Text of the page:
Five Lessons for the 2016 Draft

5 Jan, 2016

Now that the season is over, I've learned a few lessons and I want to give them to you so you don't make the same mistakes I did in next season's draft!

Lesson #1:  DON'T DRAFT INJURED PLAYERS!  Every year I say this, but when the draft is finally live I usually end up caving because some big name player who's suffering with a soft tissue injury is just sitting there on my draft board.  So I think to myself, "It's not that bad, I'm sure he'll be fine by the time the season starts", yet again and again I get proven wrong!  During the 2015 draft there was a veritable logjam of big name players dealing with injuries in the 20-25 ADP.  Big time names like Randall Cobb, LeSean McCoy, Alshon Jeffrey, TY Hilton and Mike Evans.  It's REALLY hard to pass on players like this, but every single one of these guys missed multiple games and were very disappointing when they did play.  A guy dealing with a soft tissue injury, like a hamstring, can be dealing with it for the entire season.  It's not something that heals very quickly and oftentimes they'll come back too early and reinjure themselves!  Just think, had you passed on these players you could have had Mark Ingram, Frank Gore or DeAndre Hopkins instead.  All these guys were doing just fine in the preseason and all contributed significantly more than the walking wounded listed above.  Once the season starts, there's nothing you can do about injuries to your players. The only time you can control it is during the draft. 

Lesson #2:  ALWAYS GRAB THE HANDCUFF OF YOUR #1 RUNNING BACK!  This season was brutal for running backs.  Of the six backs taken in the first round (Peterson, Charles, Bell, Lynch, Lacy and Hill), only Peterson weathered the entire season and was worth the pick.  Everyone else ended up with a season ending injury or was usurped by some upstart.  Just think how much better your season would have been had you already had Charcandrick West, Thomas Rawls or DeAngelo Williams on your bench when your main guy got hurt.  These guys were critical to you maintaining your team's production when suffering with a devastating loss.  You don't want to leave it to chance on the waiver wire that you'll be able to pick up the backup once the main guy gets hurt.  I didn't draft Charcandrick West but I was lucky enough to pick him up the week before Jamaal Charles got hurt because I heard he had supplanted Knile Davis as the #2 in the Chief's backfield.  One thing I really regret is dropping DeAngelo Williams after his 2 game stint to start the season because I was unable to get him back once Bell was knocked out.  I am really shocked that many of the pundits are out there saying you should wait until the end of October before grabbing your handcuff, but I think that's a mistake.  Many times the handcuff is super cheap for the first round backs.  They're usually still available in the last round of your draft and you can use your final pick to get him.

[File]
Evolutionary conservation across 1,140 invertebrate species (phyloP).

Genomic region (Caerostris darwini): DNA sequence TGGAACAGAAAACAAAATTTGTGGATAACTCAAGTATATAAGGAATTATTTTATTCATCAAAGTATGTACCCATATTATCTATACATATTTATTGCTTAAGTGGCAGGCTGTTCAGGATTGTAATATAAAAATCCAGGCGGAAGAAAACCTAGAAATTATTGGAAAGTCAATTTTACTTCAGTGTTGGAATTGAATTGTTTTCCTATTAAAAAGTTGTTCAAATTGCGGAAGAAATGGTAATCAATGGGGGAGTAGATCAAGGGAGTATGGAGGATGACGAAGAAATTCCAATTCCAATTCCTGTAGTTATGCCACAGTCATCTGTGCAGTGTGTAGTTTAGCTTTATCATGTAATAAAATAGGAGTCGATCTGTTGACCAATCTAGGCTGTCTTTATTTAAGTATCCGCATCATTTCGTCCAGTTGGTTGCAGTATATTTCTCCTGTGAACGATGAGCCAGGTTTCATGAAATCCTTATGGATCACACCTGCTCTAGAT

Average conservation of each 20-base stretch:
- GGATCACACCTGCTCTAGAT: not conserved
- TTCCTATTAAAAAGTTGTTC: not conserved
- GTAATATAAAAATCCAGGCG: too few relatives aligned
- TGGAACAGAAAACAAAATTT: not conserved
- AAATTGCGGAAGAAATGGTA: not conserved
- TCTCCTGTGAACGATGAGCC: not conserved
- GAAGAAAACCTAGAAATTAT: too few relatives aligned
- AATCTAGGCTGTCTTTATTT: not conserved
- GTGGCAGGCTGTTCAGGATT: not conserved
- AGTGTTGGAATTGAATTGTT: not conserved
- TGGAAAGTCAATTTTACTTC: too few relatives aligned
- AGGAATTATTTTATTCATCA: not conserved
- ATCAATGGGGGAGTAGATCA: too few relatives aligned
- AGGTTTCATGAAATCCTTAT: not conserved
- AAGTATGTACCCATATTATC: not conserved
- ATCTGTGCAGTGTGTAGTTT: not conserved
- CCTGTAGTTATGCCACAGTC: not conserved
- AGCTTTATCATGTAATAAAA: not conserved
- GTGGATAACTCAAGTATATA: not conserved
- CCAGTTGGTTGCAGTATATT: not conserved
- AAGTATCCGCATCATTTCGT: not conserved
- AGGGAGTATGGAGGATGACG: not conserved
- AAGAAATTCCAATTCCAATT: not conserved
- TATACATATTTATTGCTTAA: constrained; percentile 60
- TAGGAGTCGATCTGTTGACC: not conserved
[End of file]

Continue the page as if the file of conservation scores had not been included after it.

Lesson #3:  IF THERE'S TWO BACKS THAT WILL SHARE TIME, GRAB THE SECOND GUY.  I don't know if you owned Giovani Bernard, Ronnie Hillman, Ryan Mathews, Davonta Freeman or Darren McFadden, but if you did you probably felt pretty good about these picks.  Meanwhile the other guy, who was much more aggressively bid on during the draft, turned into a huge dud.  Every one of these guys could have been picked up after round 8 and all contributed for at least a portion of the season.  Also, it's no big deal when your 9th round pick doesn't produce, so use your late-mid round picks on guys like this.  On a secondary note, if there are 3 backs that will share time, avoid this at all costs!  None of those guys will have any value even as a flex player, spend your picks elsewhere!

Lesson #4:  TARGET GUYS THAT ARE UP FOR THEIR FIRST CONTRACT RENEWAL.  Let me take you back to the 2014 season.  Guys like Demaryius Thomas, Dez Bryant and Randall Cobb were up for a new contract.  The payday was going to be huge for all three.  So what do they do?  Demaryius goes off for 1600 yards!  Bryant gets 16 touchdowns!  Cobb acts like a WR1 for most of the season (and fools everyone who thinks he is a WR1).  This season such notables as Julio Jones, Doug Martin and Chris Ivory are up for a new contract.  All of these guys had awesome seasons and you would have been happy to have any of them on your team.  The chances of these players overperforming is very high, so pick the players that are motivated for a big payday.  Who's on the docket for a big contract renewal in 2016?  How about such notable Running Backs as Le'Veon Bell, Eddie Lacy and Giovani Bernard.  For Wide Receivers you can look to DeAndre Hopkins, Keenan Allen and Michael Floyd!  For a QB, I'd target Luck - he's going to be a bargain next year after his troubles during the 2015 season.  I expect all of these guys to have a spectacular year next season.  Oh man, I am salivating right now at the thought of getting these guys.  I must note that I am talking about guys that are coming off of their initial NFL contract, not the guys in their late 20s and 30s who are coming off of their second or third contract (players like Drew Brees or Matt Forte), this rule does not apply to the older veterans.

Lesson #5:  AVOID PLAYERS THAT JUST SIGNED A HUGE CONTRACT RENEWAL.  Let's go back to lesson #4, after getting paid Thomas, Bryant and Cobb all were miserable this season.  There is a bit of a letdown that happens once they get that big contract, plus expectations for that player will be excessively high as well, leading you to overpay come draft time.  Next year you know that Jones, Martin and Ivory will be high round picks (probably 4th or earlier) but they will not be worth it.  Spend your picks elsewhere and avoid the disappointment.

Author: Jim Kutsko